Monster

Monster gives users the option to select from two views. Their standard search is similar to Indeed and Linkedin by using a keyword search as well as asking for a location preference. The second option, semantic search, breaks down keywords by asking users to select a job title and skills.

monster-search-ux-design-bar

monster-search-ux-design-bar-uk

The Monster team give the indecisive job seeker an opportunity to narrow their job search using browse tools. Once users have selected one of these options within the categories, a summary is provided to give the user more decision-making information. For the engineering category, it explains the type of work, job requirements and salaries. This information is not provided when in the search view.

monster-search-ux-design-browse

The Monster team give the indecisive job seeker an opportunity to narrow their job search using browse tools. Once users have selected one of these options within the categories, a summary is provided to give the user more decision-making information. For the engineering category, it explains the type of work, job requirements and salaries. This information is not provided when in the search view.

monster-search-ux-design-filter

Monster provides a much more condensed results page than the other two, listing the job title and company in a list. They also cut their location-based search zone to 20 miles radius as standard.

monster-search-ux-design-results-page

Jobsite

Jobsite expands on the standard ‘what’ and ‘where’ format used on recruitment sites. Their location search cuts time, allowing the customer to use their device’s (mobile or desktop) location to search around that area. It also gives searchers the option of narrowing or widening the search area from the get-go.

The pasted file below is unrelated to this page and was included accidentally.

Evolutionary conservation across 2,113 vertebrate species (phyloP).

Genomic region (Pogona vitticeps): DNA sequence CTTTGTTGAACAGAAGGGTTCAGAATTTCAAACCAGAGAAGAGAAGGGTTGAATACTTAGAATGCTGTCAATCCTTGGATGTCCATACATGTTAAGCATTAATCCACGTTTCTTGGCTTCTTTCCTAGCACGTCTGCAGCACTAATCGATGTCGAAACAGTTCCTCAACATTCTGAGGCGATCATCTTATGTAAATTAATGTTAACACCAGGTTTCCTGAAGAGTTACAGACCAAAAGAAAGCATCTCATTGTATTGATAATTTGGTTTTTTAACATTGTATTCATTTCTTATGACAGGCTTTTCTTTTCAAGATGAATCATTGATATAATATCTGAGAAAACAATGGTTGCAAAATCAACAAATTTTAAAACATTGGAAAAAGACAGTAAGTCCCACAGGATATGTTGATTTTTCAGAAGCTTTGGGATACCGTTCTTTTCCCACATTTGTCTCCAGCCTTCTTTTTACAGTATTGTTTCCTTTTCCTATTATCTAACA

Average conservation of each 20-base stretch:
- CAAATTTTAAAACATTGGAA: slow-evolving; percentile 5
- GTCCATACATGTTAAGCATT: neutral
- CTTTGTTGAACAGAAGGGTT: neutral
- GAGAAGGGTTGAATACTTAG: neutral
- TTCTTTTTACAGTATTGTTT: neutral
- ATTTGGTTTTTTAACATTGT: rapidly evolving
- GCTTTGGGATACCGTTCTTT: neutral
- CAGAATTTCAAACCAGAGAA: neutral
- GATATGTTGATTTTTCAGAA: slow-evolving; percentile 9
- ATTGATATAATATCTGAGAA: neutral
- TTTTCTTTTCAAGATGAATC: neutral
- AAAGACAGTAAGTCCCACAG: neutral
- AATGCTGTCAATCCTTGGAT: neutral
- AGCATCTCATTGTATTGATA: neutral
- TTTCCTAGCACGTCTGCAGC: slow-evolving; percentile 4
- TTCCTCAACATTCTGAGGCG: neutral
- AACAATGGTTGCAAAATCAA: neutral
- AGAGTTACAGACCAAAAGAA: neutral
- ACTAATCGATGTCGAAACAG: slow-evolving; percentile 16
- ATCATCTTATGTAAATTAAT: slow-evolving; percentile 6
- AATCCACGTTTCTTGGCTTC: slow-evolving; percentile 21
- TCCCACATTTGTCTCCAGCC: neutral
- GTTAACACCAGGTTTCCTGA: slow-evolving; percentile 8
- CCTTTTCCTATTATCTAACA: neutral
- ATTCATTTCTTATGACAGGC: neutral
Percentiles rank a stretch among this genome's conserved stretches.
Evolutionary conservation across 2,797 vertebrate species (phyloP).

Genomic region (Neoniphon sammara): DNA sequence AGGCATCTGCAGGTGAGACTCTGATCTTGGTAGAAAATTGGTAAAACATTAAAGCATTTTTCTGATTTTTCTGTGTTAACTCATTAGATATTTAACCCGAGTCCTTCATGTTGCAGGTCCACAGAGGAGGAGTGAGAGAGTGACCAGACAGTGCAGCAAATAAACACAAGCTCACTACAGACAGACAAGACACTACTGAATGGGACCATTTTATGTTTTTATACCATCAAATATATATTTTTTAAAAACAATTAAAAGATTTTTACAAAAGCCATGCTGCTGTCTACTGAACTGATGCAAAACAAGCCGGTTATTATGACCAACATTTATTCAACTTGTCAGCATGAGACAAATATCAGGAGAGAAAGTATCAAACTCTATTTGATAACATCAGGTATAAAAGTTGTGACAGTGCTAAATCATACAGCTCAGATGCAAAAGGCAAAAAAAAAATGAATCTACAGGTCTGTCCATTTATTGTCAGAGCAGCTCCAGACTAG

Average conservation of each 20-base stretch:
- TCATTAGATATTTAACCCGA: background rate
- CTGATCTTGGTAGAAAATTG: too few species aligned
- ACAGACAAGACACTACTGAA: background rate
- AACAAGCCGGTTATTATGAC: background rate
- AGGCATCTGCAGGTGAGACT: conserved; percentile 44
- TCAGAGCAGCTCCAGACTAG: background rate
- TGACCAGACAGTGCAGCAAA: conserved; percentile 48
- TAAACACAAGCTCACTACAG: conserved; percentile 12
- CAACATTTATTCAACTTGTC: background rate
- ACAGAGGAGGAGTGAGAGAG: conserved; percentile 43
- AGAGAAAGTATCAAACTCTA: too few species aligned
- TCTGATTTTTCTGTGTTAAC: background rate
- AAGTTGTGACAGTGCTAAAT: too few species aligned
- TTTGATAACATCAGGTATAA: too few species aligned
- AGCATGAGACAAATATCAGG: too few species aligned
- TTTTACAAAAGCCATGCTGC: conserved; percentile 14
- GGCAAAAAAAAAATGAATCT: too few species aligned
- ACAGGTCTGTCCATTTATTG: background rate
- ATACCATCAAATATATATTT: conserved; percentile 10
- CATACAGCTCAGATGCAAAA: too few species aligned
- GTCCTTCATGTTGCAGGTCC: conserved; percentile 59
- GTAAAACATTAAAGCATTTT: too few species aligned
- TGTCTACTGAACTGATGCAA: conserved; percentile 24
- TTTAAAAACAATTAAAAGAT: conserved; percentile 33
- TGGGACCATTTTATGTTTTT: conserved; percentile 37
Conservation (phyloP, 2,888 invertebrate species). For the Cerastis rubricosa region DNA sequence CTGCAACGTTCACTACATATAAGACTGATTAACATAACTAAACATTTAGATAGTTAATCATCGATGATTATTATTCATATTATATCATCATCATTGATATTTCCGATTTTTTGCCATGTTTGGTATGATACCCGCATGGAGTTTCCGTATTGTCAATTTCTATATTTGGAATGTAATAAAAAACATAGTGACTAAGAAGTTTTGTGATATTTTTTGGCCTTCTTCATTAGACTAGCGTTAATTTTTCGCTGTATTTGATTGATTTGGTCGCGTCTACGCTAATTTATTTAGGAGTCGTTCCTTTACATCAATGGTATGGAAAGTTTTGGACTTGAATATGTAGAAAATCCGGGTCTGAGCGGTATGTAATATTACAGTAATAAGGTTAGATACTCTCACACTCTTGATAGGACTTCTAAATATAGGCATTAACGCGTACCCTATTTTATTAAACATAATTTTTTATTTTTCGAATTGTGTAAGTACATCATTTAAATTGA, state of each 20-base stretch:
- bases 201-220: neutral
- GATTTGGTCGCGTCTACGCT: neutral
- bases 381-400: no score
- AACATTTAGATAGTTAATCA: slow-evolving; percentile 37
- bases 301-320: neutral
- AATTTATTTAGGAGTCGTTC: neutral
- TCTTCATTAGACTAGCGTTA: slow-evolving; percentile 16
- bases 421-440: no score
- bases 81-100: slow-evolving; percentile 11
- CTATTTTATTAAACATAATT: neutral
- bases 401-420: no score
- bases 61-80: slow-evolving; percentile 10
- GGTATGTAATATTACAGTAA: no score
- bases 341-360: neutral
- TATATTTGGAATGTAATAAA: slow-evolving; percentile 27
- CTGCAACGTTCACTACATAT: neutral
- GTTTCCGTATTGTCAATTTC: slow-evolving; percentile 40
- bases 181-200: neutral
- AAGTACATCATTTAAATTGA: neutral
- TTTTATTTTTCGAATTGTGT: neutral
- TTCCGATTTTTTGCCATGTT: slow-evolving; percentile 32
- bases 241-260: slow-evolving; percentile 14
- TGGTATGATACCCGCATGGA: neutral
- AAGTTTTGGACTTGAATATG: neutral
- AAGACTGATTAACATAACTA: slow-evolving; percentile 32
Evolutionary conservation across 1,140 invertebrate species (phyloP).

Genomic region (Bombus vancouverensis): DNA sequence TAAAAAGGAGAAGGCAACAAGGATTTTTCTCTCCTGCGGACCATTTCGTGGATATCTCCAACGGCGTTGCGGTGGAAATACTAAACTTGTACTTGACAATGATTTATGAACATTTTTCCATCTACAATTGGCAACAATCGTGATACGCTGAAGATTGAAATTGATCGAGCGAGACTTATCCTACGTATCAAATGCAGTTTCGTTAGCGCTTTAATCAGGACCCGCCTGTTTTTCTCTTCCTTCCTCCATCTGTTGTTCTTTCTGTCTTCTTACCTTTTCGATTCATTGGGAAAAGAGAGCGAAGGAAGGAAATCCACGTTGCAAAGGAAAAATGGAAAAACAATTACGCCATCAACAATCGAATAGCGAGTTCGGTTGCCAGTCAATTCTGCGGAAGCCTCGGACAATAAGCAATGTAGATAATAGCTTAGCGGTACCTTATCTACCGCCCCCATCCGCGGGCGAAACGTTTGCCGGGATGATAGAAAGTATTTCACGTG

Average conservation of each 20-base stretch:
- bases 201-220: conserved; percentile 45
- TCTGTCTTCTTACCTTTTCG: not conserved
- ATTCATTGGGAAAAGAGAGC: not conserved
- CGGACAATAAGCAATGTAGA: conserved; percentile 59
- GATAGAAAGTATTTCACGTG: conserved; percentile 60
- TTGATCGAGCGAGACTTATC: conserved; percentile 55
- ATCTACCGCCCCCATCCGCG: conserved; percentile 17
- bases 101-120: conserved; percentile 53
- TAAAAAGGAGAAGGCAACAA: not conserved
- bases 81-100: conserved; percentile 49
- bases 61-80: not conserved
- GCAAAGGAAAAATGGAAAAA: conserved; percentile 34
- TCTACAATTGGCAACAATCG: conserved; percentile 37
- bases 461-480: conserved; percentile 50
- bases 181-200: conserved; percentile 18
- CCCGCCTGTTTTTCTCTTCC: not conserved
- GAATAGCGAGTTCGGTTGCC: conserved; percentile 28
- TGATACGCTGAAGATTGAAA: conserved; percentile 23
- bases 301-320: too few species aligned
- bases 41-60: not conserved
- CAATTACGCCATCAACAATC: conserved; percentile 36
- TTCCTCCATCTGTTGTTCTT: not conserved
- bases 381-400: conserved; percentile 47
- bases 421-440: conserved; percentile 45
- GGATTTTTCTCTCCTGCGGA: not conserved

jobsite-search-ux-design-search-page

Jobsite provides even more information on the results page than their competitors, including the job title, a short job description, salary and benefits, location and date.

jobsite-search-ux-design-result-page

Jobsite provide an additional app that allows users to search for jobs by commute time rather than distance, giving users the opportunity to specify their preferred mode of transport. The results page then shows jobs by commute time on each role.

jobsite-search-ux-design-search-travel-time-app

Reed

Reed has a few different features to the other sites. Firstly it allows the searcher to specify if the keyword entered must be present in the job title itself, or just within the description. It also combines the results page and search page within 1 interface. The results give searchers the ability to narrow their location area through a slider, shortlist results and see how many others have applied through the site.

reed-search-ux-design-search-page

To find out more about how we can advise on location-based search UX contact us or download our site search e-book below. 

DOWNLOAD  SITE SEARCH E-BOOK